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Richard Reinvigorated


Gasquet© Getty ImagesFrenchman Richard Gasquet is bidding to break back into the Top 10 of the South African Airways ATP Rankings.

Richard Gasquet comes to Wimbledon, the site of his best Grand Slam performance, with the opportunity to return to the Top 10 for the first time since 2008.

It has been four years since Richard Gasquet reached, to date, his only Grand Slam championship semi-final at the All England Club. He has won seven ATP World Tour titles on clay, grass, hard and indoor surfaces – a rare feat.

For a player of great flair, classical elegance, imagination and natural talent, it is scant reward. But under the guidance of his former coach Eric Deblicker, and latterly Ivan Ljubicic’s long-time mentor, Riccardo Piatti, and a former fellow cap-wearing Frenchman, Sebastien Grosjean, this year, Gasquet is starting to edge closer to the Top 10 and maturing as a player at the age of 25.

“The French way is to play beautiful strokes, with style and to hit the ball early,” Gasquet told DEUCE at the Internazionali BNL d’Italia in Rome. “I am a product of that philosophy, yet now I am learning to channel my emotions in order to play my best tennis on a regular basis.

“I am learning to channel my emotions in order to play my best tennis”

“I have always played with a lot of feeling, but what I must do is stay relaxed and try to play without hesitation and not to be afraid to hit out on my shots. I am now focusing on staying calm on the court to play my best tennis.”

By standing closer to the baseline and taking the ball earlier again, he is playing with more aggression and his confidence is soaring. “When I am able to take the ball early and hit a flat shot, it is better for me,” he admits. “If I am aggressive and come to the net, I grow in confidence.”

In the space of 12 months, Gasquet has risen from No. 48 to No. 13 in the South African Airways ATP Rankings, just six spots shy of his career-high World No. 7 in July 2007. His results this season have matched his ranking spike. Victories over Andy Roddick, at the BNP Paribas Open in Indian Wells, and Tomas Berdych and Roger Federer in Rome, have given substance to the impression that Gasquet knows he can no longer rely on his natural talent if he is to fulfil his career objectives.

Gasquet“I’m really pumped up and in good health,” he admits. “I am finding the right balance between offence and defence, and I realise I must wait for the right ball to attack. Riccardo and I always talk before matches that if I move forward, I can make it difficult for my opponents.”

There has also been a marked improvement in his conditioning and by refining his service motion he has added pop and spin. “My fitness has become one of my greatest strengths and that has helped my rise,” says Gasquet, “but to break the Top 5 not only requires superior conditioning but consistency, particularly at every Grand Slam tournament. Right now, Nadal, Djokovic, Federer and Murray are so consistent.

“My goal is to maintain my Top 20 ranking this year, but the goal between No. 6 and No. 20 is small, so there is scope to get into the Top 10. With Gael [Monfils] and Jo[-Wilfried Tsonga] improving their ranking, the healthy competition motivates each of us.”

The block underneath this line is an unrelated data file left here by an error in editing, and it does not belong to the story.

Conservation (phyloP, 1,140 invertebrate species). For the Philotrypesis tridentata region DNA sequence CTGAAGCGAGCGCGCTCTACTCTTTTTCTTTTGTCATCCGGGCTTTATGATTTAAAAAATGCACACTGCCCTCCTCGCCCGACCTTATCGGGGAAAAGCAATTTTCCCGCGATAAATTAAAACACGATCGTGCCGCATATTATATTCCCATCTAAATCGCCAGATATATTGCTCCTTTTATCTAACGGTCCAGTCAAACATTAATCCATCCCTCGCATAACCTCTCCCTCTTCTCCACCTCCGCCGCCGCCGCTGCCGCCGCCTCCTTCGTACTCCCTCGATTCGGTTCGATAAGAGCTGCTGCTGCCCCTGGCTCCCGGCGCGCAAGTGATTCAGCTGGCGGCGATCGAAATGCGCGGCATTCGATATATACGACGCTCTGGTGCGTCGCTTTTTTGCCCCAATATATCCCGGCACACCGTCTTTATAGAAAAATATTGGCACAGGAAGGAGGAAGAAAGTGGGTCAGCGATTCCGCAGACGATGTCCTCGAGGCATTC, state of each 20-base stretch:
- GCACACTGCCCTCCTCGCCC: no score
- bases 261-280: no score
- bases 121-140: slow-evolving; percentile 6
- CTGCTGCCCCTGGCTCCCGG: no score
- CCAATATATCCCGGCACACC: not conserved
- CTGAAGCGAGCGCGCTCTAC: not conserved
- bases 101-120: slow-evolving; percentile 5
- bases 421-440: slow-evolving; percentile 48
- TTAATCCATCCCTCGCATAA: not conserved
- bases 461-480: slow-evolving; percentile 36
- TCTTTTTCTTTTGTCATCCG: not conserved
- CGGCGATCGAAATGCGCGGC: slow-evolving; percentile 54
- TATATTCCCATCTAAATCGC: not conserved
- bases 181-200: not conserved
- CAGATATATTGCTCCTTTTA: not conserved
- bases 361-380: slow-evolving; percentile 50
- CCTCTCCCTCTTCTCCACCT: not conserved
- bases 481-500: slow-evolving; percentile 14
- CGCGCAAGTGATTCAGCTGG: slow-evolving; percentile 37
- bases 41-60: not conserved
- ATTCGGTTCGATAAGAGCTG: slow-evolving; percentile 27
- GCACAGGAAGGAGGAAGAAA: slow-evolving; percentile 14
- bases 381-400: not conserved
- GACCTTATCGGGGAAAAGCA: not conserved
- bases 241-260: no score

In 2005, he won his first ATP World Tour title on the grass of Nottingham and famously saved three match points to beat Roger Federer 6-7(1), 6-2, 7-6(8) at the Monte-Carlo Rolex Masters. Two years later, he finished the season a career-best No. 8 and qualified for the year-end championships.

“He has the game, of course, and now he really wants to stay at the top”

The results only seemed to vindicate French monthly Tennis Magazine putting a nine-year-old Gasquet on its front cover in February 1996. But he has always developed at his own pace. His parents, Francis and Maryse, had never pushed him. In recent years his form had been sporadic, his mental toughness had come under the microscope and younger rivals had risen to the upper echelons of the sport. But that never bothered Gasquet.

Former World No. 4 Grosjean, who maximised his talent to reach semi-finals at the Australian Open, Roland Garros and Wimbledon, is in no doubt that when Gasquet does return to the Top 10 it won’t be fleeting. “He will be back in Top 10, because he can adapt on all courts. He has the game, of course, and now he really wants to stay at the top. He has a good attitude for the high level. He just needs to be more sure of himself. Little by little he is more positive and has a great attitude.”

Arnaud Clement insists, “He has improved a lot. He is more aggressive than the past couple of years, as he knows to get back into the Top 10 he has to do that.” Michael Llodra also recognises the fact that Gasquet will be a “big asset” for France in the future. “Last year he was on the Davis Cup team, but he didn’t play. As the third or fourth best Frenchman it is never easy. But we all know he has the talent to beat anyone and he will be a big asset once again.”

Having drawn a line over the past couple of years, Gasquet is entering the second chapter of his career with renewed vigour, which could spell trouble for his rivals that fear the return of his spellbinding game, his immaculately groomed single-handed backhand.

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